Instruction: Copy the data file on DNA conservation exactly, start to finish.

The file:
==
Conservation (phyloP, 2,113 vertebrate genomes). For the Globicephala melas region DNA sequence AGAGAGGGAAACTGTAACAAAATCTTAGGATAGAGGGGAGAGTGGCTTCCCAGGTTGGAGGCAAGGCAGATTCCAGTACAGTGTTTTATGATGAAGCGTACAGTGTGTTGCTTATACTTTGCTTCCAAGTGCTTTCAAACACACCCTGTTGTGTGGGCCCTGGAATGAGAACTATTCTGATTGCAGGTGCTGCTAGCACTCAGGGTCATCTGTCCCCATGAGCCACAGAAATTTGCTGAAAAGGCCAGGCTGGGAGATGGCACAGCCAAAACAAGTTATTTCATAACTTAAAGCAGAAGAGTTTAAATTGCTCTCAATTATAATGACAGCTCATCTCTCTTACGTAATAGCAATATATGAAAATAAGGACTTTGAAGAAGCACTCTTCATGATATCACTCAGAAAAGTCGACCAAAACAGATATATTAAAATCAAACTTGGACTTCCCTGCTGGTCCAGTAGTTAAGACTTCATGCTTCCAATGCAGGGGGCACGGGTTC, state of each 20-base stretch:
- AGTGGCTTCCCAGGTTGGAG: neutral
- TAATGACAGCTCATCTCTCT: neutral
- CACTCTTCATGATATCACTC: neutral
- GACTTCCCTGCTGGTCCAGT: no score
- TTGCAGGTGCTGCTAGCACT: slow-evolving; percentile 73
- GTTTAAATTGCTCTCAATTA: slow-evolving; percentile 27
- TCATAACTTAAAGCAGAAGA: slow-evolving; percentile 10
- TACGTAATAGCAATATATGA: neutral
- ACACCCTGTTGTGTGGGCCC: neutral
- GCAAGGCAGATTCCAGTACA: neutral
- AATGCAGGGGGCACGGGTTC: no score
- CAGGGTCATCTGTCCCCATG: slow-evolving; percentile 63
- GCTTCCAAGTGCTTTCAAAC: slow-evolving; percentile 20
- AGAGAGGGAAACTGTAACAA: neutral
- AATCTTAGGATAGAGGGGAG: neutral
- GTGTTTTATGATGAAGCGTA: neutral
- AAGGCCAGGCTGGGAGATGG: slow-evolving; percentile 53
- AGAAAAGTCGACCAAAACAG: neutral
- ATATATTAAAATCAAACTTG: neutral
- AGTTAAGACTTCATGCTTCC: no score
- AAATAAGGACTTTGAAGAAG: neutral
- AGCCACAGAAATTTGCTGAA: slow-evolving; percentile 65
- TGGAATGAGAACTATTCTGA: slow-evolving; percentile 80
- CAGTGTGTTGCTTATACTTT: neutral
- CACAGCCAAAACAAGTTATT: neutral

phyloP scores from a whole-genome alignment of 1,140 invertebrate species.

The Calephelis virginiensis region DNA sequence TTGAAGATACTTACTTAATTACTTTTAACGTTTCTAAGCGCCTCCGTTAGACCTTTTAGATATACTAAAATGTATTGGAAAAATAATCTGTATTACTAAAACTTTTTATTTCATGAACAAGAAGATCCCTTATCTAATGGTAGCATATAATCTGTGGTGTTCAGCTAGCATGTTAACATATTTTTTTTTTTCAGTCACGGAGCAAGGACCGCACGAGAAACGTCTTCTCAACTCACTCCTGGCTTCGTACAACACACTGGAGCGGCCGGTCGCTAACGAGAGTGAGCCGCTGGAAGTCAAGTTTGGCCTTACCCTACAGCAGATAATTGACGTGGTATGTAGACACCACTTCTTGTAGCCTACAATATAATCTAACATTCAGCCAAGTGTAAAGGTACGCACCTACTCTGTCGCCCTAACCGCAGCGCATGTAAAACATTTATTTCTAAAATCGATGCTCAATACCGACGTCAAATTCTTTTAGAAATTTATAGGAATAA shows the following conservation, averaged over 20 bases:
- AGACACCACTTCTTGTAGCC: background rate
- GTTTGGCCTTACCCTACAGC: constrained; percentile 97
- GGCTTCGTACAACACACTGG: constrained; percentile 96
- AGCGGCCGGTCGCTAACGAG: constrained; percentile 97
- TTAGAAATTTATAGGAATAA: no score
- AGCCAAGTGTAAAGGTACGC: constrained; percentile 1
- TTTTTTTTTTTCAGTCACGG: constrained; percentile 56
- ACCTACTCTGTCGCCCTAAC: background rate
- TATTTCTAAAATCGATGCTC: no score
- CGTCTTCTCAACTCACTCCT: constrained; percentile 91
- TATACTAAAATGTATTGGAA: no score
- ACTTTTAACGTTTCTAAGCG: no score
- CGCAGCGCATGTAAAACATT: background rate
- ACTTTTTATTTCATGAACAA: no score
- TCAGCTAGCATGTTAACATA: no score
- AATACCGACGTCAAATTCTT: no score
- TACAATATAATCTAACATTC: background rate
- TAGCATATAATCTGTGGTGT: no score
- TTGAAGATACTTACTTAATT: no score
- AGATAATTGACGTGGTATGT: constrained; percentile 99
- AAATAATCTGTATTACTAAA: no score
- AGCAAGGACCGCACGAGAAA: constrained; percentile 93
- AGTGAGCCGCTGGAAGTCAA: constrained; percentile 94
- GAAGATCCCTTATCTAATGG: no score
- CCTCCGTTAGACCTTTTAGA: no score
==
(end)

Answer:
Conservation (phyloP, 2,113 vertebrate genomes). For the Globicephala melas region DNA sequence AGAGAGGGAAACTGTAACAAAATCTTAGGATAGAGGGGAGAGTGGCTTCCCAGGTTGGAGGCAAGGCAGATTCCAGTACAGTGTTTTATGATGAAGCGTACAGTGTGTTGCTTATACTTTGCTTCCAAGTGCTTTCAAACACACCCTGTTGTGTGGGCCCTGGAATGAGAACTATTCTGATTGCAGGTGCTGCTAGCACTCAGGGTCATCTGTCCCCATGAGCCACAGAAATTTGCTGAAAAGGCCAGGCTGGGAGATGGCACAGCCAAAACAAGTTATTTCATAACTTAAAGCAGAAGAGTTTAAATTGCTCTCAATTATAATGACAGCTCATCTCTCTTACGTAATAGCAATATATGAAAATAAGGACTTTGAAGAAGCACTCTTCATGATATCACTCAGAAAAGTCGACCAAAACAGATATATTAAAATCAAACTTGGACTTCCCTGCTGGTCCAGTAGTTAAGACTTCATGCTTCCAATGCAGGGGGCACGGGTTC, state of each 20-base stretch:
- AGTGGCTTCCCAGGTTGGAG: neutral
- TAATGACAGCTCATCTCTCT: neutral
- CACTCTTCATGATATCACTC: neutral
- GACTTCCCTGCTGGTCCAGT: no score
- TTGCAGGTGCTGCTAGCACT: slow-evolving; percentile 73
- GTTTAAATTGCTCTCAATTA: slow-evolving; percentile 27
- TCATAACTTAAAGCAGAAGA: slow-evolving; percentile 10
- TACGTAATAGCAATATATGA: neutral
- ACACCCTGTTGTGTGGGCCC: neutral
- GCAAGGCAGATTCCAGTACA: neutral
- AATGCAGGGGGCACGGGTTC: no score
- CAGGGTCATCTGTCCCCATG: slow-evolving; percentile 63
- GCTTCCAAGTGCTTTCAAAC: slow-evolving; percentile 20
- AGAGAGGGAAACTGTAACAA: neutral
- AATCTTAGGATAGAGGGGAG: neutral
- GTGTTTTATGATGAAGCGTA: neutral
- AAGGCCAGGCTGGGAGATGG: slow-evolving; percentile 53
- AGAAAAGTCGACCAAAACAG: neutral
- ATATATTAAAATCAAACTTG: neutral
- AGTTAAGACTTCATGCTTCC: no score
- AAATAAGGACTTTGAAGAAG: neutral
- AGCCACAGAAATTTGCTGAA: slow-evolving; percentile 65
- TGGAATGAGAACTATTCTGA: slow-evolving; percentile 80
- CAGTGTGTTGCTTATACTTT: neutral
- CACAGCCAAAACAAGTTATT: neutral

phyloP scores from a whole-genome alignment of 1,140 invertebrate species.

The Calephelis virginiensis region DNA sequence TTGAAGATACTTACTTAATTACTTTTAACGTTTCTAAGCGCCTCCGTTAGACCTTTTAGATATACTAAAATGTATTGGAAAAATAATCTGTATTACTAAAACTTTTTATTTCATGAACAAGAAGATCCCTTATCTAATGGTAGCATATAATCTGTGGTGTTCAGCTAGCATGTTAACATATTTTTTTTTTTCAGTCACGGAGCAAGGACCGCACGAGAAACGTCTTCTCAACTCACTCCTGGCTTCGTACAACACACTGGAGCGGCCGGTCGCTAACGAGAGTGAGCCGCTGGAAGTCAAGTTTGGCCTTACCCTACAGCAGATAATTGACGTGGTATGTAGACACCACTTCTTGTAGCCTACAATATAATCTAACATTCAGCCAAGTGTAAAGGTACGCACCTACTCTGTCGCCCTAACCGCAGCGCATGTAAAACATTTATTTCTAAAATCGATGCTCAATACCGACGTCAAATTCTTTTAGAAATTTATAGGAATAA shows the following conservation, averaged over 20 bases:
- AGACACCACTTCTTGTAGCC: background rate
- GTTTGGCCTTACCCTACAGC: constrained; percentile 97
- GGCTTCGTACAACACACTGG: constrained; percentile 96
- AGCGGCCGGTCGCTAACGAG: constrained; percentile 97
- TTAGAAATTTATAGGAATAA: no score
- AGCCAAGTGTAAAGGTACGC: constrained; percentile 1
- TTTTTTTTTTTCAGTCACGG: constrained; percentile 56
- ACCTACTCTGTCGCCCTAAC: background rate
- TATTTCTAAAATCGATGCTC: no score
- CGTCTTCTCAACTCACTCCT: constrained; percentile 91
- TATACTAAAATGTATTGGAA: no score
- ACTTTTAACGTTTCTAAGCG: no score
- CGCAGCGCATGTAAAACATT: background rate
- ACTTTTTATTTCATGAACAA: no score
- TCAGCTAGCATGTTAACATA: no score
- AATACCGACGTCAAATTCTT: no score
- TACAATATAATCTAACATTC: background rate
- TAGCATATAATCTGTGGTGT: no score
- TTGAAGATACTTACTTAATT: no score
- AGATAATTGACGTGGTATGT: constrained; percentile 99
- AAATAATCTGTATTACTAAA: no score
- AGCAAGGACCGCACGAGAAA: constrained; percentile 93
- AGTGAGCCGCTGGAAGTCAA: constrained; percentile 94
- GAAGATCCCTTATCTAATGG: no score
- CCTCCGTTAGACCTTTTAGA: no score